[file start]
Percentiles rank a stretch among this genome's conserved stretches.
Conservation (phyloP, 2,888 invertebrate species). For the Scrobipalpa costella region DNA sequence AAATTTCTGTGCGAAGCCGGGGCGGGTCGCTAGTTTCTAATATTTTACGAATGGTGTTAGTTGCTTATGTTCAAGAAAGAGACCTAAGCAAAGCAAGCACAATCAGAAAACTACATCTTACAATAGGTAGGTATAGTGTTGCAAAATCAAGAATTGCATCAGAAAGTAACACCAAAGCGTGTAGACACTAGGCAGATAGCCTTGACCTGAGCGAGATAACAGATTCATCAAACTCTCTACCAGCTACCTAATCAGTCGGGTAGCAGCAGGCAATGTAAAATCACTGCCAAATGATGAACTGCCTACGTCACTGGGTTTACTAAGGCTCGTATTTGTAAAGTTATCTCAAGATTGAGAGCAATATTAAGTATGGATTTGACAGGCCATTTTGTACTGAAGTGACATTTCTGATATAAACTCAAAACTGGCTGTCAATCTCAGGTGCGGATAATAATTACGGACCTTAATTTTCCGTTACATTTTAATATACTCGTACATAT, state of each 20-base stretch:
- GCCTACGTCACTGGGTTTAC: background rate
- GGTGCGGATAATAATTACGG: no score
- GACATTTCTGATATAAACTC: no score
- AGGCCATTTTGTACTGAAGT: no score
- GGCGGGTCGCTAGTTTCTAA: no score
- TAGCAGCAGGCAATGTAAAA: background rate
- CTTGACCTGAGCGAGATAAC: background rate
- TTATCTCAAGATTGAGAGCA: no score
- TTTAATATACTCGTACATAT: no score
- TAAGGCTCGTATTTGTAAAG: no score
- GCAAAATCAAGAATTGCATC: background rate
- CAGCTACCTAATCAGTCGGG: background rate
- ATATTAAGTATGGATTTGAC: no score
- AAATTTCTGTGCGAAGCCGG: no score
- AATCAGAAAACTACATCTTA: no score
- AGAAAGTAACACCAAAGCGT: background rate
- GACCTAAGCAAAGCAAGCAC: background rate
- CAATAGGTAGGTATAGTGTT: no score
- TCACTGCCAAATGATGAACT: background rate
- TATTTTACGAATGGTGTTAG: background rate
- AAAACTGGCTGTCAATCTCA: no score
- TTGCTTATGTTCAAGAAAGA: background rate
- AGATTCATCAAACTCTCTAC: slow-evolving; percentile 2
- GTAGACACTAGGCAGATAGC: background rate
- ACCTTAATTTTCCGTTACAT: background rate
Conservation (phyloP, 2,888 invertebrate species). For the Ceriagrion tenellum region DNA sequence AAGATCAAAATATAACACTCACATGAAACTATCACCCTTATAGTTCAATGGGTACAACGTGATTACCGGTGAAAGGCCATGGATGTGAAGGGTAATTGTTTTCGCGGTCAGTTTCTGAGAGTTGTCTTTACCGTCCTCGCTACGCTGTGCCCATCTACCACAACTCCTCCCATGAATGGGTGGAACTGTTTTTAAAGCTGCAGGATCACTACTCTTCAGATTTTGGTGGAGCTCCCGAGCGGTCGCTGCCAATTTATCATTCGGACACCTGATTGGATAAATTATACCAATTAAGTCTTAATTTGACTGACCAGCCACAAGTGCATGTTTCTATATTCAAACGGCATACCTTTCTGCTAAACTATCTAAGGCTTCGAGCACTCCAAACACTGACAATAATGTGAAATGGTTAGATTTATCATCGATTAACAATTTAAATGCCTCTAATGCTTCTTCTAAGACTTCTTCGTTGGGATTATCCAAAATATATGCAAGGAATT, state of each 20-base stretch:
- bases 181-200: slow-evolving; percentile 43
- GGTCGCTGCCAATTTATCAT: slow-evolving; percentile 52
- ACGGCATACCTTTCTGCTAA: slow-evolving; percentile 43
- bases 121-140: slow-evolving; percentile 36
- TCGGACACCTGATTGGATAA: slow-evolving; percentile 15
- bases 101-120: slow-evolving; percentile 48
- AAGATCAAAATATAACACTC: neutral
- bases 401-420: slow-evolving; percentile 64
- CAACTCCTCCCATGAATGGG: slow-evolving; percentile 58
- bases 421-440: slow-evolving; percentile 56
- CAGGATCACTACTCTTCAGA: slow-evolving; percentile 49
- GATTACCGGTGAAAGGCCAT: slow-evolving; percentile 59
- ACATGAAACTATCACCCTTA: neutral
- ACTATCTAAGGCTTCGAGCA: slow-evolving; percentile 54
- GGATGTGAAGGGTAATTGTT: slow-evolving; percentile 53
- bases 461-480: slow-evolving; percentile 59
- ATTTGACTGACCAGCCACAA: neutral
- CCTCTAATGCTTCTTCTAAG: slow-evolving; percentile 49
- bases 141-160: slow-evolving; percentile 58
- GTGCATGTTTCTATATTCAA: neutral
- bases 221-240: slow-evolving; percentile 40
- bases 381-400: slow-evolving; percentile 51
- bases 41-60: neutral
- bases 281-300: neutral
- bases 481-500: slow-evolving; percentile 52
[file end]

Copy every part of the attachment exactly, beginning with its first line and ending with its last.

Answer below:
Percentiles rank a stretch among this genome's conserved stretches.
Conservation (phyloP, 2,888 invertebrate species). For the Scrobipalpa costella region DNA sequence AAATTTCTGTGCGAAGCCGGGGCGGGTCGCTAGTTTCTAATATTTTACGAATGGTGTTAGTTGCTTATGTTCAAGAAAGAGACCTAAGCAAAGCAAGCACAATCAGAAAACTACATCTTACAATAGGTAGGTATAGTGTTGCAAAATCAAGAATTGCATCAGAAAGTAACACCAAAGCGTGTAGACACTAGGCAGATAGCCTTGACCTGAGCGAGATAACAGATTCATCAAACTCTCTACCAGCTACCTAATCAGTCGGGTAGCAGCAGGCAATGTAAAATCACTGCCAAATGATGAACTGCCTACGTCACTGGGTTTACTAAGGCTCGTATTTGTAAAGTTATCTCAAGATTGAGAGCAATATTAAGTATGGATTTGACAGGCCATTTTGTACTGAAGTGACATTTCTGATATAAACTCAAAACTGGCTGTCAATCTCAGGTGCGGATAATAATTACGGACCTTAATTTTCCGTTACATTTTAATATACTCGTACATAT, state of each 20-base stretch:
- GCCTACGTCACTGGGTTTAC: background rate
- GGTGCGGATAATAATTACGG: no score
- GACATTTCTGATATAAACTC: no score
- AGGCCATTTTGTACTGAAGT: no score
- GGCGGGTCGCTAGTTTCTAA: no score
- TAGCAGCAGGCAATGTAAAA: background rate
- CTTGACCTGAGCGAGATAAC: background rate
- TTATCTCAAGATTGAGAGCA: no score
- TTTAATATACTCGTACATAT: no score
- TAAGGCTCGTATTTGTAAAG: no score
- GCAAAATCAAGAATTGCATC: background rate
- CAGCTACCTAATCAGTCGGG: background rate
- ATATTAAGTATGGATTTGAC: no score
- AAATTTCTGTGCGAAGCCGG: no score
- AATCAGAAAACTACATCTTA: no score
- AGAAAGTAACACCAAAGCGT: background rate
- GACCTAAGCAAAGCAAGCAC: background rate
- CAATAGGTAGGTATAGTGTT: no score
- TCACTGCCAAATGATGAACT: background rate
- TATTTTACGAATGGTGTTAG: background rate
- AAAACTGGCTGTCAATCTCA: no score
- TTGCTTATGTTCAAGAAAGA: background rate
- AGATTCATCAAACTCTCTAC: slow-evolving; percentile 2
- GTAGACACTAGGCAGATAGC: background rate
- ACCTTAATTTTCCGTTACAT: background rate
Conservation (phyloP, 2,888 invertebrate species). For the Ceriagrion tenellum region DNA sequence AAGATCAAAATATAACACTCACATGAAACTATCACCCTTATAGTTCAATGGGTACAACGTGATTACCGGTGAAAGGCCATGGATGTGAAGGGTAATTGTTTTCGCGGTCAGTTTCTGAGAGTTGTCTTTACCGTCCTCGCTACGCTGTGCCCATCTACCACAACTCCTCCCATGAATGGGTGGAACTGTTTTTAAAGCTGCAGGATCACTACTCTTCAGATTTTGGTGGAGCTCCCGAGCGGTCGCTGCCAATTTATCATTCGGACACCTGATTGGATAAATTATACCAATTAAGTCTTAATTTGACTGACCAGCCACAAGTGCATGTTTCTATATTCAAACGGCATACCTTTCTGCTAAACTATCTAAGGCTTCGAGCACTCCAAACACTGACAATAATGTGAAATGGTTAGATTTATCATCGATTAACAATTTAAATGCCTCTAATGCTTCTTCTAAGACTTCTTCGTTGGGATTATCCAAAATATATGCAAGGAATT, state of each 20-base stretch:
- bases 181-200: slow-evolving; percentile 43
- GGTCGCTGCCAATTTATCAT: slow-evolving; percentile 52
- ACGGCATACCTTTCTGCTAA: slow-evolving; percentile 43
- bases 121-140: slow-evolving; percentile 36
- TCGGACACCTGATTGGATAA: slow-evolving; percentile 15
- bases 101-120: slow-evolving; percentile 48
- AAGATCAAAATATAACACTC: neutral
- bases 401-420: slow-evolving; percentile 64
- CAACTCCTCCCATGAATGGG: slow-evolving; percentile 58
- bases 421-440: slow-evolving; percentile 56
- CAGGATCACTACTCTTCAGA: slow-evolving; percentile 49
- GATTACCGGTGAAAGGCCAT: slow-evolving; percentile 59
- ACATGAAACTATCACCCTTA: neutral
- ACTATCTAAGGCTTCGAGCA: slow-evolving; percentile 54
- GGATGTGAAGGGTAATTGTT: slow-evolving; percentile 53
- bases 461-480: slow-evolving; percentile 59
- ATTTGACTGACCAGCCACAA: neutral
- CCTCTAATGCTTCTTCTAAG: slow-evolving; percentile 49
- bases 141-160: slow-evolving; percentile 58
- GTGCATGTTTCTATATTCAA: neutral
- bases 221-240: slow-evolving; percentile 40
- bases 381-400: slow-evolving; percentile 51
- bases 41-60: neutral
- bases 281-300: neutral
- bases 481-500: slow-evolving; percentile 52